Why is it, to normal people (or to me at least) that financial terms seem to be so obscure and intimidating? Acronyms are everywhere. Just off the top of my head, and while my memory of excruciating corporate Board meetings hasn’t yet faded, may I list in no particular order, EBITDA, ROI, ROCE, POR, SKU, NSV, NNSV ….. and so on. Then there’s Cash Flow versus Free Cash Flow, I’ll talk gross margins but you’ll talk net (nett?), or net net (nett nett?) and how are you defining “profit” anyway? Even relatively simple terms, like does a “creditor” owe you money or is it the “debtor” that does, can make me question the fundamentals. I could go on, but already I’m losing the will to live.
The one concept that I liked, and used in my own finances, was depreciation. The way I used it was like this: I bought an Apple Macbook for £1,000 cash. I decided it would last me five years, so each month I “depreciated” it by direct debiting £20 a month into a savings account and forgetting about it. Five years later, I had accumulated the cash pile to buy a brand new Macbook (and I flogged the old one on ebay as a bonus).
It almost goes without saying that the trick to using positive depreciation is to have the cash to make the capital investment first. So saving money is the priority.
I could well have done with being educated this way instead of how I actually was – borrow the money and pay it off with a “Hire Purchase” agreement. As I write the term “Hire Purchase”, I’m struck by the sneaky wording. It actually sounds like quite a positive thing. Much better than “Stinking Debt Repayment” or something similar.
It took me the best part of thirty years to learn about the real difference between credit and debt. I think this is because that my first experience of Hire Purchase was a positive one. Without it, I would never have been able to buy my first racing bike, a Raleigh Shadow, purchased from Halfords when I was fifteen years old. It cost seventy five quid, a figure well beyond me and my folks at the time. It was with a sense of awe that I discovered Halfords would let me buy the bike “today” and pay it off later at the sum of £1.25 a week, which I earned delivering papers. It’s hard to describe how this option suddenly transformed my view of how people could afford things. “Debt” wasn’t one of the words that occurred to me. All I was focused on was the fact that I could have the bike now, right now, the object of my heart’s desire that had seemed an impossibility before.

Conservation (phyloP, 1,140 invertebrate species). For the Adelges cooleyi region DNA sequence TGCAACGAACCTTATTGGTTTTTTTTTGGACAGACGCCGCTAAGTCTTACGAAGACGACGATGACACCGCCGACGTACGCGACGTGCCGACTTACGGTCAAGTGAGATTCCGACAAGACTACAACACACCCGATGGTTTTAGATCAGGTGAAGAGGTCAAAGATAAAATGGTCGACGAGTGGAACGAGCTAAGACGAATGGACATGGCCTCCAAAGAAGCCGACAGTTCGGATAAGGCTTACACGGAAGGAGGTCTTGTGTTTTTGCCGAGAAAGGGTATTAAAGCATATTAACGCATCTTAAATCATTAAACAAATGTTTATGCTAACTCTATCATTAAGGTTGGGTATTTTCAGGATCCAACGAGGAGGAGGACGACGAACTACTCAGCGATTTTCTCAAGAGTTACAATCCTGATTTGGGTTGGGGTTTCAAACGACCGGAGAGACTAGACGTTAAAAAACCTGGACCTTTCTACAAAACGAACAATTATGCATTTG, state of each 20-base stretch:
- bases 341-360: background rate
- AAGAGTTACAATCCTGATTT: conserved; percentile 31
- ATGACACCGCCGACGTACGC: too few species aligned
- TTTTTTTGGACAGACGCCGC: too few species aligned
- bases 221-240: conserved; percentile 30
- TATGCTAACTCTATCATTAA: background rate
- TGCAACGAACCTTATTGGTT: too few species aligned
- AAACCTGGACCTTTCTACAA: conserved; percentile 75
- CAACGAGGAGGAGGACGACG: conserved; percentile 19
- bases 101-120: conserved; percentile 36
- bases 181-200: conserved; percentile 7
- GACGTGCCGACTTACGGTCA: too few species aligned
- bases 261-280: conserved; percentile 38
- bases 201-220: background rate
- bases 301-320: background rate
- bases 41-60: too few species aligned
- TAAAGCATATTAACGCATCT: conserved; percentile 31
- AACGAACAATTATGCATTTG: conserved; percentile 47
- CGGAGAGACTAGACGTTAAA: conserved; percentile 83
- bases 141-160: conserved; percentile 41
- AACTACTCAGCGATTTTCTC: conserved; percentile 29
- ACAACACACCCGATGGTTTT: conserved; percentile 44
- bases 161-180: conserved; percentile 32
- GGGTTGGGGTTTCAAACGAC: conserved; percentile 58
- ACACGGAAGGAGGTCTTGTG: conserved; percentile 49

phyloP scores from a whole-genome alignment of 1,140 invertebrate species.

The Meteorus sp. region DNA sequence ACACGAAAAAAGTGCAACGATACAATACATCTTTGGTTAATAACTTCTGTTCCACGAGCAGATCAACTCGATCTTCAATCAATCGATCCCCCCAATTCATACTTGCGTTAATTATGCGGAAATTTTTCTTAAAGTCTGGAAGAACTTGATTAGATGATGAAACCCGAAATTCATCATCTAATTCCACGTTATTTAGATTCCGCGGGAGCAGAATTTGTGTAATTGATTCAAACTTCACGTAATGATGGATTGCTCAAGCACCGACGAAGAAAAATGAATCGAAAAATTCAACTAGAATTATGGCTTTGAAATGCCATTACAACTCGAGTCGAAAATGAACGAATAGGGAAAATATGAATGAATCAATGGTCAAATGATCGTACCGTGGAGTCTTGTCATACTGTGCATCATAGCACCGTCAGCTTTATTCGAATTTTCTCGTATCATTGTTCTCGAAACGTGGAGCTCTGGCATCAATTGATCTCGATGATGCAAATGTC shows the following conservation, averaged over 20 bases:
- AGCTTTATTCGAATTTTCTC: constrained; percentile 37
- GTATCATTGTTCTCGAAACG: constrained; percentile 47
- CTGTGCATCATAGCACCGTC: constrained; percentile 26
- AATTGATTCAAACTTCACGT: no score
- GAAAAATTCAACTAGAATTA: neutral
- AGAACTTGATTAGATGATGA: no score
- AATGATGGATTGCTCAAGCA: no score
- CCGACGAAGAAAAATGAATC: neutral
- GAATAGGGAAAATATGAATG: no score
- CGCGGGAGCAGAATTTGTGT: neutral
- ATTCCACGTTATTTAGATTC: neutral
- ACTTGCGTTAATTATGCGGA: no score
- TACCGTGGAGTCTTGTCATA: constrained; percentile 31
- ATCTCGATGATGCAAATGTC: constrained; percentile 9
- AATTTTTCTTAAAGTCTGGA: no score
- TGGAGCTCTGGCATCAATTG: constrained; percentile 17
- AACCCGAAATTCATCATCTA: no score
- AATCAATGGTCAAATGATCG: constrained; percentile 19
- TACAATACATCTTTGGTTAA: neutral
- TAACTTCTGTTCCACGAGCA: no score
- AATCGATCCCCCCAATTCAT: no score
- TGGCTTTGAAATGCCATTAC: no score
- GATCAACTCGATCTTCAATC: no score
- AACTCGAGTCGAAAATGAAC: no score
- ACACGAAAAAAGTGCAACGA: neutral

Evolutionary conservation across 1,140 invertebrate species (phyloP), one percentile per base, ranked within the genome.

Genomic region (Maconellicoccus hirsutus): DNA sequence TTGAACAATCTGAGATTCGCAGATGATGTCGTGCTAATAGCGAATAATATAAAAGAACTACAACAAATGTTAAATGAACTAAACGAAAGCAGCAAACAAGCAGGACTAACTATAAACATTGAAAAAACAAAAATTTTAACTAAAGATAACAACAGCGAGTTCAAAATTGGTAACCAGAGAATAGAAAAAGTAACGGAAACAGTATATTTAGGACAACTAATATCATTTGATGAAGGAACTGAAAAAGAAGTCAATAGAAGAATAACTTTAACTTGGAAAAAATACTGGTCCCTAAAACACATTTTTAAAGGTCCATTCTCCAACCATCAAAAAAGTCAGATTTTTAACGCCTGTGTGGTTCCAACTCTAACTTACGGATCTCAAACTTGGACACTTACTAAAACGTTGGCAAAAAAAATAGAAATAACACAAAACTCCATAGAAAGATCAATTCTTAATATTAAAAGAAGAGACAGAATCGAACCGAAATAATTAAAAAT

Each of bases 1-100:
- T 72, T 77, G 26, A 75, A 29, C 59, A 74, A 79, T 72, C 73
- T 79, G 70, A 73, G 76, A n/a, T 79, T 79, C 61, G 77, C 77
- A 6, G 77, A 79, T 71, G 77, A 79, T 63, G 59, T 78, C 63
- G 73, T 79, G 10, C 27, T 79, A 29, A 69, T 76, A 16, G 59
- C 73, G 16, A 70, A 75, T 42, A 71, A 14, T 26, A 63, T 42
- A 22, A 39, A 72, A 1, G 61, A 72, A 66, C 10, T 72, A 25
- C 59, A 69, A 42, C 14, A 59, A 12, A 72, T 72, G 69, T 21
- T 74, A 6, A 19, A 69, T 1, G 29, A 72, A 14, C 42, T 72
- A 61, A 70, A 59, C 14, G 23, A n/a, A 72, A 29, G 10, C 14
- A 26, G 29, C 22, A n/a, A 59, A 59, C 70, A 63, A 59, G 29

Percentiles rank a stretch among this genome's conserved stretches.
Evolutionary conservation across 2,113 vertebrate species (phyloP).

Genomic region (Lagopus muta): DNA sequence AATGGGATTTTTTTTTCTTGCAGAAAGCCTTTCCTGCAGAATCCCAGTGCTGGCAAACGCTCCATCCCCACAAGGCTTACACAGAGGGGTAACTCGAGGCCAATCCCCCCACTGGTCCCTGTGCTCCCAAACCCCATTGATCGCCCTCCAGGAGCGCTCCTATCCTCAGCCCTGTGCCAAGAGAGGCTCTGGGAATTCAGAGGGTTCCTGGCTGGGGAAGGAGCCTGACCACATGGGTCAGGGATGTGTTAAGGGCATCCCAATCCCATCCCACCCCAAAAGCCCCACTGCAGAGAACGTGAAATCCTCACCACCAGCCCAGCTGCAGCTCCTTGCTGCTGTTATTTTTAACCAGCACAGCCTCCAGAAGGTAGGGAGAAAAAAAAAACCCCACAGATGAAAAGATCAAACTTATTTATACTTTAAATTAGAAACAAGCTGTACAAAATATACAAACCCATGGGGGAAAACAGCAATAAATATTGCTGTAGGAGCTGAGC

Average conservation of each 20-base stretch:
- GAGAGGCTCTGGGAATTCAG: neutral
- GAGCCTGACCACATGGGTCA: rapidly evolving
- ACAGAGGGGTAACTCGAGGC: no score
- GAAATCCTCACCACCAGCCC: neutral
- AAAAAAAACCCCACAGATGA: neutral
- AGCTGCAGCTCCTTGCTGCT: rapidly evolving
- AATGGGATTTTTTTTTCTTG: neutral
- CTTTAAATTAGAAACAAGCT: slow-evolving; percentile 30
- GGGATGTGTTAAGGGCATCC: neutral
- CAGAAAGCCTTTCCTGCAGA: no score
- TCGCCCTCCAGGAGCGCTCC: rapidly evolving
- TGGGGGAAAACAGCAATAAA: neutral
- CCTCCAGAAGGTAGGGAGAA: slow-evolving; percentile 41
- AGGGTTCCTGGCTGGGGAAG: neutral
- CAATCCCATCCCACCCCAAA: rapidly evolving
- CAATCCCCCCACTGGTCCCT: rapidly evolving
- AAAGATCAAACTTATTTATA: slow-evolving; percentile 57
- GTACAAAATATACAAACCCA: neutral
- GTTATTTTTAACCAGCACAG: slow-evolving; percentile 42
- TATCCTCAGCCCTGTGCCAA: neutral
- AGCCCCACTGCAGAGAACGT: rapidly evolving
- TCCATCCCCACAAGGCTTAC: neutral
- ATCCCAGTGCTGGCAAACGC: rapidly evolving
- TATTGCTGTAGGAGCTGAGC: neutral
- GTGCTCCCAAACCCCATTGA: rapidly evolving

In fact, thinking about it, there was a positive aspect to the debt – I took it without question that I must pay it off. This underlined to me that I would need to work and keep my job in order to pay back Halfords who I actually felt quite grateful to for giving me this option. I’d put the cart before the horse, of course, and had been encouraged to do it, but that’s not how I viewed it at the time.
I was also lucky in that I didn’t have much else to spend the money on at that age. I do remember that the weekly payments took the majority of my earnings and that I actually had to visit the Halfords shop every Saturday to make them. I had a little card that was filled in and signed by the shop assistant each week when I made a payment. (Ye Gods, even to me that sounds like Victorian Times compared to our computerised era. It was only the Seventies!)
Anyway, at least in those simpler days I had only that one financial acronym to deal with, “HP”, and I understood the deal. If only I could say the same with confidence today.
9 thoughts on “EBITDA”
How timely Jim, I’ve actually been thinking about acronyms and scary/unintelligible terminology since last night. I had a thought of putting together a mini glossary, what do you think?